J.C. Comstock and R.A. Gilbert2 1. This document is SS-AGR-203, one of a series of the Agronomy Department, Florida Cooperative Extension Service, Institute of Food and Agricultural Sciences, University of Florida. First printed March 1991. Revised December, 2009. This publication is also a part of the Florida Sugarcane Handbook, an electronic publication of the Agronomy Department. For more information you may contact the editor of the Sugarcane Handbook, R.W. Rice (firstname.lastname@example.org). Please visit the EDIS Web site at http://edis.ifas.ufl.edu. 2. J. C. Comstock, research plant pathologist, USDA-ARS, Sugarcane Field Station, Canal Point, FL and Robert A. Gilbert, associate professor, Everglades Research and Education Center--Belle Glade, FL, Florida Agricultural Research Stations, Florida Cooperative Extension Service, Institute of Food and Agricultural Sciences, University of Florida, Gainesville, FL 32611. The use of trade names in this publication is solely for the purpose of providing specific information. UF/IFAS does not guarantee or warranty the products named, and references to them in this publication does not signify our approval to the exclusion of other products of suitable composition. Eye spot has been reported in many sugarcane-growing areas of the world. Eye spot is a minor disease because almost all varieties are resistant, even without any selection or screening program for resistance. A rare susceptible variety may have severe economic losses if environmental conditions are favorable. In one case, a 33% loss in cane tonnage was documented. Eyespot was observed in a few growers' fields in 2004, but it is not a problem for Florida growers at this time, thus only the most important features of the disease will be described. Typical mature eye spot symptoms are characterized by a reddish-brown elliptical lesion (0.5 4.0 mm long, 0.5 2.0 mm wide) with yellowish-brown margins (Figure 1). Reddish-brown to yellowish-brown streaks, sometimes called "runners," extend upward from individual lesions toward the leaf tip. These streaks are 3 6 mm wide and 30 90 cm long. Multiple lesions can be extensive. The runners occur only in cooler temperatures and are not present in hotter temperatures. ( Figure 2). Eye spot lesions and runners on sugarcane leaves.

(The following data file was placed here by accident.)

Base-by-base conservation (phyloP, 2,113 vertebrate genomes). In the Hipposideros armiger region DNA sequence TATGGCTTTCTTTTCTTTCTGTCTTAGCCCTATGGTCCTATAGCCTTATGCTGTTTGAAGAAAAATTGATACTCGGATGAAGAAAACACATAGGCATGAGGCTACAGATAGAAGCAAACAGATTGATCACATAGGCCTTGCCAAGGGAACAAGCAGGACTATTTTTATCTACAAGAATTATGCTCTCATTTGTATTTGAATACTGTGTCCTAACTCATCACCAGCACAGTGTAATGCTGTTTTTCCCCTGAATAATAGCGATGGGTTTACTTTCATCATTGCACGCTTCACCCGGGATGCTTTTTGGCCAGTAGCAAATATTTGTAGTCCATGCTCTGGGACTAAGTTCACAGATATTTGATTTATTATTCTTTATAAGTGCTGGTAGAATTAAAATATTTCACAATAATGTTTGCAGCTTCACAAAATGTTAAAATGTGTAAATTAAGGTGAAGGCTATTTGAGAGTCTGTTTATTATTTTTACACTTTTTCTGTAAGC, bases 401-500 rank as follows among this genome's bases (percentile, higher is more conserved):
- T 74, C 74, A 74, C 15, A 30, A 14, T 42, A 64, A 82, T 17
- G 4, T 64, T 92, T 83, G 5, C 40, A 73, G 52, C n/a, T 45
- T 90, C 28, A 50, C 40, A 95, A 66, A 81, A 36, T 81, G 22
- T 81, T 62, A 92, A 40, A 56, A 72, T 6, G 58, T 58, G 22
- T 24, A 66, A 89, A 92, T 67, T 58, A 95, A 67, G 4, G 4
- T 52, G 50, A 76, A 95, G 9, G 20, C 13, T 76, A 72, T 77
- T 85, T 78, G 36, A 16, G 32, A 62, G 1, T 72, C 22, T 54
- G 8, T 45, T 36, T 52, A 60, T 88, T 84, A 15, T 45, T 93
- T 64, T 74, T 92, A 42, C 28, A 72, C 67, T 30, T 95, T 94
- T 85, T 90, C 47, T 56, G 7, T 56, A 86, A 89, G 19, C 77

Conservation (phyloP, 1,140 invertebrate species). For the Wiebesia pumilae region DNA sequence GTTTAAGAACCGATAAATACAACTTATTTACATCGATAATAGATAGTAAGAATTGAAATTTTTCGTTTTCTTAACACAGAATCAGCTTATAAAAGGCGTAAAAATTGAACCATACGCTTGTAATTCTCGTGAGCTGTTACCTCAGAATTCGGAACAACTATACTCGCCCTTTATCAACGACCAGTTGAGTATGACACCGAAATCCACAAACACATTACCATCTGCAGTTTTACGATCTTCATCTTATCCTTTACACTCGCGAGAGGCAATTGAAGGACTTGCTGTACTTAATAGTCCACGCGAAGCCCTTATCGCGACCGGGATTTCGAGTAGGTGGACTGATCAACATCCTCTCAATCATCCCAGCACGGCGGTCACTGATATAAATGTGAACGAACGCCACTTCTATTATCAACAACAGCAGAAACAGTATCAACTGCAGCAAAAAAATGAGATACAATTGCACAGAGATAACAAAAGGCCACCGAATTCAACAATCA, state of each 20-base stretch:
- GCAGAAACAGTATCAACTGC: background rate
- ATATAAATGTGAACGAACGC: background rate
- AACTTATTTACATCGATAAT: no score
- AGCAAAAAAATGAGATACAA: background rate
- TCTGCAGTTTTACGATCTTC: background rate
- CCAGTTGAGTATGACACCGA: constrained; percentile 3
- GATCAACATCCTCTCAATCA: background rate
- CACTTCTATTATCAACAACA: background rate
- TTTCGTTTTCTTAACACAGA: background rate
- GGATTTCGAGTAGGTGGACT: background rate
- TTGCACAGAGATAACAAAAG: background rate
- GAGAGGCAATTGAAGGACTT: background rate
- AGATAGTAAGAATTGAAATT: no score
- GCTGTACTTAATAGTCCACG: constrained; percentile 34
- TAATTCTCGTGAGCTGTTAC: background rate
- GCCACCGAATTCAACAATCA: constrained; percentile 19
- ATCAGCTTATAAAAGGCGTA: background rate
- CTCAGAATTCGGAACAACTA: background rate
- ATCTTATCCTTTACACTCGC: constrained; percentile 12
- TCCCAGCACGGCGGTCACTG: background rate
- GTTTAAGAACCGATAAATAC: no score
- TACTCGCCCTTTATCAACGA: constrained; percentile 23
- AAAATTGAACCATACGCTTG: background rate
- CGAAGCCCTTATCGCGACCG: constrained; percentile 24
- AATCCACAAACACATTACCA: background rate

Sugarcane Eye Spot Disease 2 Multiple eye spot lesions with runners in the field. Eye spot disease is caused by the fungus Bipolaris sacchari. Eye spot is transmitted by spores, which are produced abundantly on leaf lesions and are dispersed by wind and rain. Fungal spore germination is favored by high humidity and dew formation. Colonization is more rapid in younger leaves than older leaves. Transmission by seed piece does not occur. Mechanical transmission by equipment and by human activity is not an issue. The only practical and efficient method for controlling eye spot disease is with resistant clones. Resistant clones can be grown without losses, even in environments that favor eye spot disease. Chemical control using foliar fungicides is not practical.